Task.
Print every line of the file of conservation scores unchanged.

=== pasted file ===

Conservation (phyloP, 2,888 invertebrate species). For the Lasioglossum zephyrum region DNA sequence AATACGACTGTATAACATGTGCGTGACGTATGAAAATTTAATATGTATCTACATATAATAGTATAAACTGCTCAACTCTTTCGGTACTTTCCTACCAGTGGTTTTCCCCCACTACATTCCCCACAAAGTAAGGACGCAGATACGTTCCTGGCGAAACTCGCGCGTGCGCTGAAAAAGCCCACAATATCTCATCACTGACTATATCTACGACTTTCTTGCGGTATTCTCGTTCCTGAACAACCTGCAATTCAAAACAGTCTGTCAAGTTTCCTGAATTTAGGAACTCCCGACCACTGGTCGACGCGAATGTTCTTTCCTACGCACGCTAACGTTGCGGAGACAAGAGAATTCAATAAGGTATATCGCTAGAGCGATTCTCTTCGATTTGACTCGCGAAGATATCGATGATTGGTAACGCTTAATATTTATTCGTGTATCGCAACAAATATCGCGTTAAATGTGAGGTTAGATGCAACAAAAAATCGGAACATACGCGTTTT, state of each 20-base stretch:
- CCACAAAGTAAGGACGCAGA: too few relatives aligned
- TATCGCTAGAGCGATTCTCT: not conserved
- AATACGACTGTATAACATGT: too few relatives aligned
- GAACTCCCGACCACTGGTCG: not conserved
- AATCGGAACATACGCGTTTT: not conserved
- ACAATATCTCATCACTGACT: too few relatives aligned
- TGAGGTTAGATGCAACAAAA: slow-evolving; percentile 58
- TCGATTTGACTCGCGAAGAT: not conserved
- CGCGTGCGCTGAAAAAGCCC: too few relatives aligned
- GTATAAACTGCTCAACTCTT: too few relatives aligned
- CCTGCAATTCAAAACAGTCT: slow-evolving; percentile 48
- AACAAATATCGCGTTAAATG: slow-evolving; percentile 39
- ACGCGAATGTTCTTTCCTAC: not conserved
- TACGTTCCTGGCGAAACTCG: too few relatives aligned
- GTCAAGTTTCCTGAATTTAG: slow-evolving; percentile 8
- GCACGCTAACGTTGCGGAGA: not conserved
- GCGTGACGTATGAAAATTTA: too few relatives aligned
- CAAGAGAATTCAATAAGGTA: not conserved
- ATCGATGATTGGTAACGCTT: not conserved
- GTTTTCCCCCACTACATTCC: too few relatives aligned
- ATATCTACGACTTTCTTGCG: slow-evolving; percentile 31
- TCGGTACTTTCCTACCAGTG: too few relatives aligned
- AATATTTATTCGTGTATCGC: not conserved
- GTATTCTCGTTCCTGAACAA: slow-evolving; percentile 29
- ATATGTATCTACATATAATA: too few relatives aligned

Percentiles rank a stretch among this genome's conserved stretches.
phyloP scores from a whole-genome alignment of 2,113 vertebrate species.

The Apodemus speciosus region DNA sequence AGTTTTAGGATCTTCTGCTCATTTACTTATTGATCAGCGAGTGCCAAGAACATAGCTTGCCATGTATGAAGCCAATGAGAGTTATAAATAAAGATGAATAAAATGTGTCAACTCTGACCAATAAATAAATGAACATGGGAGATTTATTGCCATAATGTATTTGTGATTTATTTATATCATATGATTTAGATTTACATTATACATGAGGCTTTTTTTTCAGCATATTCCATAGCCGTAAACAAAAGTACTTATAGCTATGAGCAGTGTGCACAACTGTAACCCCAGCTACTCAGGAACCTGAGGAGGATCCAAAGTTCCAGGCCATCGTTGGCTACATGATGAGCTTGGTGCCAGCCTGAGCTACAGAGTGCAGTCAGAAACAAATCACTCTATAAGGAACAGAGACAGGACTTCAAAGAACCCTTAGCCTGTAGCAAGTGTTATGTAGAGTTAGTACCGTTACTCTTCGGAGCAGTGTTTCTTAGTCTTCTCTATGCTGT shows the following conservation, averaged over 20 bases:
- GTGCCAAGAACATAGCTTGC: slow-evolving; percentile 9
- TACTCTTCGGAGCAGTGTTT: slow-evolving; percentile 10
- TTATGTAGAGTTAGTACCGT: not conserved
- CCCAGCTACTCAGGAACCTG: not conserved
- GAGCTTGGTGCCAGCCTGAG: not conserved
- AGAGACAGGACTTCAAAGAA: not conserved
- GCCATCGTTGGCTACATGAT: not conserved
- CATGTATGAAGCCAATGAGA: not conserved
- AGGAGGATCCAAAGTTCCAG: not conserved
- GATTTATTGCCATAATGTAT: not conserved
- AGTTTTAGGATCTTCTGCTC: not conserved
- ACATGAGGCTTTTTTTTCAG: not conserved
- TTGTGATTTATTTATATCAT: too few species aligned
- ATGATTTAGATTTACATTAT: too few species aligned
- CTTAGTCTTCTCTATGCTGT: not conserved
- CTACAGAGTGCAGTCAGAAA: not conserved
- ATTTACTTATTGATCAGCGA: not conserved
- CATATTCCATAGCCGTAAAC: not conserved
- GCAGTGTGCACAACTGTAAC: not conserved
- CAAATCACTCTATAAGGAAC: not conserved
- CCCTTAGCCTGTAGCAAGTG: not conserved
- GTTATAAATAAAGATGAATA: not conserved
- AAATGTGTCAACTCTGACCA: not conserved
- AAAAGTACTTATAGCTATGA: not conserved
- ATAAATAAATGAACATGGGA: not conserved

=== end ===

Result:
Conservation (phyloP, 2,888 invertebrate species). For the Lasioglossum zephyrum region DNA sequence AATACGACTGTATAACATGTGCGTGACGTATGAAAATTTAATATGTATCTACATATAATAGTATAAACTGCTCAACTCTTTCGGTACTTTCCTACCAGTGGTTTTCCCCCACTACATTCCCCACAAAGTAAGGACGCAGATACGTTCCTGGCGAAACTCGCGCGTGCGCTGAAAAAGCCCACAATATCTCATCACTGACTATATCTACGACTTTCTTGCGGTATTCTCGTTCCTGAACAACCTGCAATTCAAAACAGTCTGTCAAGTTTCCTGAATTTAGGAACTCCCGACCACTGGTCGACGCGAATGTTCTTTCCTACGCACGCTAACGTTGCGGAGACAAGAGAATTCAATAAGGTATATCGCTAGAGCGATTCTCTTCGATTTGACTCGCGAAGATATCGATGATTGGTAACGCTTAATATTTATTCGTGTATCGCAACAAATATCGCGTTAAATGTGAGGTTAGATGCAACAAAAAATCGGAACATACGCGTTTT, state of each 20-base stretch:
- CCACAAAGTAAGGACGCAGA: too few relatives aligned
- TATCGCTAGAGCGATTCTCT: not conserved
- AATACGACTGTATAACATGT: too few relatives aligned
- GAACTCCCGACCACTGGTCG: not conserved
- AATCGGAACATACGCGTTTT: not conserved
- ACAATATCTCATCACTGACT: too few relatives aligned
- TGAGGTTAGATGCAACAAAA: slow-evolving; percentile 58
- TCGATTTGACTCGCGAAGAT: not conserved
- CGCGTGCGCTGAAAAAGCCC: too few relatives aligned
- GTATAAACTGCTCAACTCTT: too few relatives aligned
- CCTGCAATTCAAAACAGTCT: slow-evolving; percentile 48
- AACAAATATCGCGTTAAATG: slow-evolving; percentile 39
- ACGCGAATGTTCTTTCCTAC: not conserved
- TACGTTCCTGGCGAAACTCG: too few relatives aligned
- GTCAAGTTTCCTGAATTTAG: slow-evolving; percentile 8
- GCACGCTAACGTTGCGGAGA: not conserved
- GCGTGACGTATGAAAATTTA: too few relatives aligned
- CAAGAGAATTCAATAAGGTA: not conserved
- ATCGATGATTGGTAACGCTT: not conserved
- GTTTTCCCCCACTACATTCC: too few relatives aligned
- ATATCTACGACTTTCTTGCG: slow-evolving; percentile 31
- TCGGTACTTTCCTACCAGTG: too few relatives aligned
- AATATTTATTCGTGTATCGC: not conserved
- GTATTCTCGTTCCTGAACAA: slow-evolving; percentile 29
- ATATGTATCTACATATAATA: too few relatives aligned

Percentiles rank a stretch among this genome's conserved stretches.
phyloP scores from a whole-genome alignment of 2,113 vertebrate species.

The Apodemus speciosus region DNA sequence AGTTTTAGGATCTTCTGCTCATTTACTTATTGATCAGCGAGTGCCAAGAACATAGCTTGCCATGTATGAAGCCAATGAGAGTTATAAATAAAGATGAATAAAATGTGTCAACTCTGACCAATAAATAAATGAACATGGGAGATTTATTGCCATAATGTATTTGTGATTTATTTATATCATATGATTTAGATTTACATTATACATGAGGCTTTTTTTTCAGCATATTCCATAGCCGTAAACAAAAGTACTTATAGCTATGAGCAGTGTGCACAACTGTAACCCCAGCTACTCAGGAACCTGAGGAGGATCCAAAGTTCCAGGCCATCGTTGGCTACATGATGAGCTTGGTGCCAGCCTGAGCTACAGAGTGCAGTCAGAAACAAATCACTCTATAAGGAACAGAGACAGGACTTCAAAGAACCCTTAGCCTGTAGCAAGTGTTATGTAGAGTTAGTACCGTTACTCTTCGGAGCAGTGTTTCTTAGTCTTCTCTATGCTGT shows the following conservation, averaged over 20 bases:
- GTGCCAAGAACATAGCTTGC: slow-evolving; percentile 9
- TACTCTTCGGAGCAGTGTTT: slow-evolving; percentile 10
- TTATGTAGAGTTAGTACCGT: not conserved
- CCCAGCTACTCAGGAACCTG: not conserved
- GAGCTTGGTGCCAGCCTGAG: not conserved
- AGAGACAGGACTTCAAAGAA: not conserved
- GCCATCGTTGGCTACATGAT: not conserved
- CATGTATGAAGCCAATGAGA: not conserved
- AGGAGGATCCAAAGTTCCAG: not conserved
- GATTTATTGCCATAATGTAT: not conserved
- AGTTTTAGGATCTTCTGCTC: not conserved
- ACATGAGGCTTTTTTTTCAG: not conserved
- TTGTGATTTATTTATATCAT: too few species aligned
- ATGATTTAGATTTACATTAT: too few species aligned
- CTTAGTCTTCTCTATGCTGT: not conserved
- CTACAGAGTGCAGTCAGAAA: not conserved
- ATTTACTTATTGATCAGCGA: not conserved
- CATATTCCATAGCCGTAAAC: not conserved
- GCAGTGTGCACAACTGTAAC: not conserved
- CAAATCACTCTATAAGGAAC: not conserved
- CCCTTAGCCTGTAGCAAGTG: not conserved
- GTTATAAATAAAGATGAATA: not conserved
- AAATGTGTCAACTCTGACCA: not conserved
- AAAAGTACTTATAGCTATGA: not conserved
- ATAAATAAATGAACATGGGA: not conserved